Thursday, November 12, 2009

Late 20th Century Period Piece: AFTER HOURS directed by Martin Scorsese

I revisted Scorcese's AFTER HOURS recently after having not seen it for a very long time. I initially remembered liking it a lot, thinking it was far better than the "meh" response it was given by critics at the time (Vincent Canby, in his 1985 New York Times review of the film wrote that it was "at best, an entertaining tease" which will "leave you feeling somewhat conned"). Apparently Scorsese took on AFTER HOURS after his first failed attempt to get LAST TEMPTATION OF CHRIST off the ground. It was his bid to do something, anything, that would take him away from the nightmares of big studio pre-production politics and return him to his independent roots.

The screenplay was written by then 26 year-old Joseph Minion. The script itself was a thesis project he wrote while studying at NYU film school. As a film, AFTER HOURS is both incredibly dark but also very funny which winds down to a not entirely satisfying conclusion. On one hand, the final image of Griffin Dunne's beleagured Paul Hackett works as visual punchline. On the other the film seems to demand something darker in it's resolution. Or maybe some sort of reconcilliation in the protagonist's mind over everything that transpired over the course of one evening in downtown New York.

Of all of Scorsese's flicks, AFTER HOURS seems to be referred to the least even though it did appear to inspire a mini-genre of film that included John Landis' INTO THE NIGHT, ADVENTURES IN BABYSITTING, VAMP (the "supernatural-horror" take on AFTER HOURS) and, to a certain extent, FERRIS BUELLER'S DAY OFF. But it's a very interesting film with exceptional cinematography by Michael Ballhaus (the look effectively veers from still, sinister Noir to zany, slapdash aggression) and memorable performances by Mr. Dunne, Rosanna Arquette, Linda Fiorentino, John Heard, Will Patton, Teri Garr, Catherine O'Hara and, alarmingly, Cheech and Chong. And both Scorsese and Ballhaus capture in look and tone that paranioa of uncertainty when entering a situation outside of one's comfort zone. Dunne's character is somewhat sympathetic but realistically self centered in a way that's relatable. He wants to get laid (don't we all) but he doesn't want to be saddled with a potentially psychotic situation either (Griffin Dunne is a great foil to Rosanna Arquette's possible pathological liar). But as the evening wears on, and the deck is stacked, effectively road blocking every attempt the hero makes to move forward, that balance of frustration, paranoia and manic desparation begins to work in effectively humorous ways.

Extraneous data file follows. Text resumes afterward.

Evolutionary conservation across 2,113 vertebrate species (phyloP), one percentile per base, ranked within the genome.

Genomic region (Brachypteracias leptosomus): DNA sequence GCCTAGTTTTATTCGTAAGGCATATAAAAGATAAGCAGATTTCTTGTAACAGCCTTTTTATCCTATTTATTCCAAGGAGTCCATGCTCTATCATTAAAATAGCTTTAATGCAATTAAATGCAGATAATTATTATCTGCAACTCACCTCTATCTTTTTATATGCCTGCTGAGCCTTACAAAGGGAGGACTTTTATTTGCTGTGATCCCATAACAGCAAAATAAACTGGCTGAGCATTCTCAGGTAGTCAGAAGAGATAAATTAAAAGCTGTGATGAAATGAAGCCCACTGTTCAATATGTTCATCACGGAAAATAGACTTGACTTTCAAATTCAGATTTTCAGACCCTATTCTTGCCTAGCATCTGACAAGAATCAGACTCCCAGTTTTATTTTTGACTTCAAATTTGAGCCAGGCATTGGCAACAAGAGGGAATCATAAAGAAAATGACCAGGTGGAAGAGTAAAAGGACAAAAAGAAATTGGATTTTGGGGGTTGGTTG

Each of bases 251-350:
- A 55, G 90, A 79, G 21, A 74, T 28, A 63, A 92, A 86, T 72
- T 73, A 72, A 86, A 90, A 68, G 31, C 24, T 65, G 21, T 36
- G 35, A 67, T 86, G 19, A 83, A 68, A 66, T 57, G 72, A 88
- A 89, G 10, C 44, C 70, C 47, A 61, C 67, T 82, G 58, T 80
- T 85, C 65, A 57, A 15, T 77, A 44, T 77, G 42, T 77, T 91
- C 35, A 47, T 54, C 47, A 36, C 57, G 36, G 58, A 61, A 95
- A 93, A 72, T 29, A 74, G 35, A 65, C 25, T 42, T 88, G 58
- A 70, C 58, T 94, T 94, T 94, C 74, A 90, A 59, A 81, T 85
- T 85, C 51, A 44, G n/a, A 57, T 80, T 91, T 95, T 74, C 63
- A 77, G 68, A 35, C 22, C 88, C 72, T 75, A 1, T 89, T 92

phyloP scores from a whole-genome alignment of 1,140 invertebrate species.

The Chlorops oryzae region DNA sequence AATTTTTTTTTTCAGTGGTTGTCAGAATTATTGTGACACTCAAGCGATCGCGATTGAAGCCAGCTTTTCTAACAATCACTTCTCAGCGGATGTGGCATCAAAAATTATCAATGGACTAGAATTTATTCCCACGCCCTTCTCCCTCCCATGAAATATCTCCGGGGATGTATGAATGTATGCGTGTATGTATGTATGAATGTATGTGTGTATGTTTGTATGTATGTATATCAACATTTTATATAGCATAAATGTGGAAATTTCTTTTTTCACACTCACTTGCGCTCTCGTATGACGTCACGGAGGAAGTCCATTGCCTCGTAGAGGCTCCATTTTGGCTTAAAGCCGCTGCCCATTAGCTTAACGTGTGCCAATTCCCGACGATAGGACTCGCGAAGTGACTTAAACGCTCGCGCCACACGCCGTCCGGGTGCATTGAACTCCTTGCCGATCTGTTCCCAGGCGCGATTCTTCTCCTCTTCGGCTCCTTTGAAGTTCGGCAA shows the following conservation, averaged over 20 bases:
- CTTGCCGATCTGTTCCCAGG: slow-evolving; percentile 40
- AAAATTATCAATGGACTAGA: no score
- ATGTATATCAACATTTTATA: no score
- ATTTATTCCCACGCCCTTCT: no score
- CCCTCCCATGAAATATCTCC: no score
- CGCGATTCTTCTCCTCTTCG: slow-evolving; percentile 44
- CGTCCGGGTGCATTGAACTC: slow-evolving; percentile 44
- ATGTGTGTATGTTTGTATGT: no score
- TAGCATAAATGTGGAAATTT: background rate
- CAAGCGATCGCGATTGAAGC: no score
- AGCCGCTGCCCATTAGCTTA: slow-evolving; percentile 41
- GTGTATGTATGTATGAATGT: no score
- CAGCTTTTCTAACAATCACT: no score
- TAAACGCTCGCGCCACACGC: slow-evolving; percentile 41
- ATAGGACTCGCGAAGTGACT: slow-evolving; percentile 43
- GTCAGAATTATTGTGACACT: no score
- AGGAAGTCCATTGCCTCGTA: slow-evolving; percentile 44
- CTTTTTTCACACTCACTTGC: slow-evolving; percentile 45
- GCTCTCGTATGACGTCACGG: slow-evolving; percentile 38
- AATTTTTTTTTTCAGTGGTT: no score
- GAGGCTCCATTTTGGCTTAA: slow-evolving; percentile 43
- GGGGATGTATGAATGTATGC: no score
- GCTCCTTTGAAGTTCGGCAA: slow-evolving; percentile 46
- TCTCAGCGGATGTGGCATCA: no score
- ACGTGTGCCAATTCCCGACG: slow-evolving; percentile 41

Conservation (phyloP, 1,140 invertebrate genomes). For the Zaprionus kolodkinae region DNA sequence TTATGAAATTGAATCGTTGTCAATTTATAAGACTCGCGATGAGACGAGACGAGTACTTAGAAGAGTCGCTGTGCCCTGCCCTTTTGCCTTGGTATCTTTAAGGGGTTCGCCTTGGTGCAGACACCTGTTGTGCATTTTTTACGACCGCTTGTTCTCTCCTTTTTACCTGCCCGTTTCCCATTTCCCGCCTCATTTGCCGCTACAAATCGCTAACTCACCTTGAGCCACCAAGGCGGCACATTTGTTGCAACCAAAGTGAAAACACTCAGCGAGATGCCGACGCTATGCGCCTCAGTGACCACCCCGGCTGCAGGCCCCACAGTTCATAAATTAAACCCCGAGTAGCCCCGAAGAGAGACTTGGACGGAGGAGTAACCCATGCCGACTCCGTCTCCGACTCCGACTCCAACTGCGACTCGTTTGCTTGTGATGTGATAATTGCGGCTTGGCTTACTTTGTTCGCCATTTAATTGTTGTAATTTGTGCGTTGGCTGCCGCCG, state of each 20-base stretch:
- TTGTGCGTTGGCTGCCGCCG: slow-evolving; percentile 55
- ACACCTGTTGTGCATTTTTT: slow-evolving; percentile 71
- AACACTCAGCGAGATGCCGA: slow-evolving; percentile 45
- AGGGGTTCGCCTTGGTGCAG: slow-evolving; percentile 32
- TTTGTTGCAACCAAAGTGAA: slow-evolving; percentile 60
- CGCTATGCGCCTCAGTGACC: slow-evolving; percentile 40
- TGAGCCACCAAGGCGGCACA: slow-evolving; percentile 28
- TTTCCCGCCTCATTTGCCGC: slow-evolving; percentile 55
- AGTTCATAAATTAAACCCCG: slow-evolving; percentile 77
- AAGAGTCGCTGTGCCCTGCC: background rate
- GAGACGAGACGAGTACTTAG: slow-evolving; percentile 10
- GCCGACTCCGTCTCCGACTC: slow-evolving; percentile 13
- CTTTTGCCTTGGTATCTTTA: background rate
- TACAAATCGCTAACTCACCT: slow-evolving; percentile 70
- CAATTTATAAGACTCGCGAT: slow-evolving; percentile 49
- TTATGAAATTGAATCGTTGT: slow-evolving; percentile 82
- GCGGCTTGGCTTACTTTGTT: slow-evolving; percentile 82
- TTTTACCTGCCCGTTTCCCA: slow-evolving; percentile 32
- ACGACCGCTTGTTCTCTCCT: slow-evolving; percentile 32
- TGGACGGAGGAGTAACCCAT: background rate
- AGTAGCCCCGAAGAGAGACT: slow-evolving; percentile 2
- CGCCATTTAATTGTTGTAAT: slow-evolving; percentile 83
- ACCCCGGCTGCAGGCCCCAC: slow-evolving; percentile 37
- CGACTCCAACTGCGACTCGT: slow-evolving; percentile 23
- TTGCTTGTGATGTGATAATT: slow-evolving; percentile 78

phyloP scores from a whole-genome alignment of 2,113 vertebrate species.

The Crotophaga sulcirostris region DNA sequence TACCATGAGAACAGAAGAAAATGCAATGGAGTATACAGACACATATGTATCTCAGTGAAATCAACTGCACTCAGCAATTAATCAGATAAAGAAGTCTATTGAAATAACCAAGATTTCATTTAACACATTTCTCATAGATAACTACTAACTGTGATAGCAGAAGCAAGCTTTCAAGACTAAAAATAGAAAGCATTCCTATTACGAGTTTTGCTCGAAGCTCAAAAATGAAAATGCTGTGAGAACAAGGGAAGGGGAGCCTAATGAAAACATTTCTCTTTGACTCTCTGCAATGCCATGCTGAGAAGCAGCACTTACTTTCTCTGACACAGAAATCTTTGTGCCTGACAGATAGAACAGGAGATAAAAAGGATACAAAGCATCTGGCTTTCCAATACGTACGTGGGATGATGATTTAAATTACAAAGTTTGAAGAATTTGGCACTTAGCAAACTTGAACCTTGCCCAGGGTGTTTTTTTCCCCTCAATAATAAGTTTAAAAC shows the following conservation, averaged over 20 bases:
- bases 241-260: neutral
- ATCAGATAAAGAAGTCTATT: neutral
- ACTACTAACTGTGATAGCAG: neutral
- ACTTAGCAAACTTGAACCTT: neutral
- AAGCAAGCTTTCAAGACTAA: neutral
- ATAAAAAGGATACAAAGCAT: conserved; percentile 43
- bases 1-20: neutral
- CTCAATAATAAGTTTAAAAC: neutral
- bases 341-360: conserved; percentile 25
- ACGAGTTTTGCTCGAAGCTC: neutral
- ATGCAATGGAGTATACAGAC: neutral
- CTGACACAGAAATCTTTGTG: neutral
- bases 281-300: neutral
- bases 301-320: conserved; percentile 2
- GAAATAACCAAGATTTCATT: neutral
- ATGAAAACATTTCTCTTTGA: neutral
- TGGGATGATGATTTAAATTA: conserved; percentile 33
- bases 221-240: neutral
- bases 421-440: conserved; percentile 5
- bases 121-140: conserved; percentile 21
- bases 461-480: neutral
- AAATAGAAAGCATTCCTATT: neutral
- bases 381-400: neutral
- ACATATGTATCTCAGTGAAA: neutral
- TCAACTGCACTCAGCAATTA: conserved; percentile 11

So was it as good as I remembered? I would say "yes." But what struck me most was how period specific AFTER HOURS really is. It captures a time and place that no longer exists but seems recent enough to be vaguely recognizable. To position this area of Manhattan as some sort of Wonderland (with Dunne's character being the Alice who fell through the rabbit hole) could come across as dated to this resident of New York City. For one thing, SoHo is currently the least threatening area of Manhattan, possibly even in the world. It's just blocks and blocks of shopping district, restaurants and bars that even at three in the morning seems fairly populated now. And knowing the geography (hell, I work very close to some of the locations Scorsese shot his film at) I couldn't help but ask myself "why doesn't Griffin Dunne just walk home?" Yes, it is raining outside... but it'll let up. And there is a moment -- a very funny one actually -- where Dunne's character approaches a stranger on the street asking for help. The stranger responds favorably because he thinks he is being propositioned. During that moment not only did I recognize the small building behind them but also the exact corner intersection and street. They were on Broadway, near Houston street. All Dunne had to do was continue north on Broadway, leaving Houston behind ("SoHo" stands for "South of Houston." And for those uninitiated, "Houston" is pronounced "How-stun."). It's easy. I walk that route all the time. Take him 10 minutes to get to Union Square.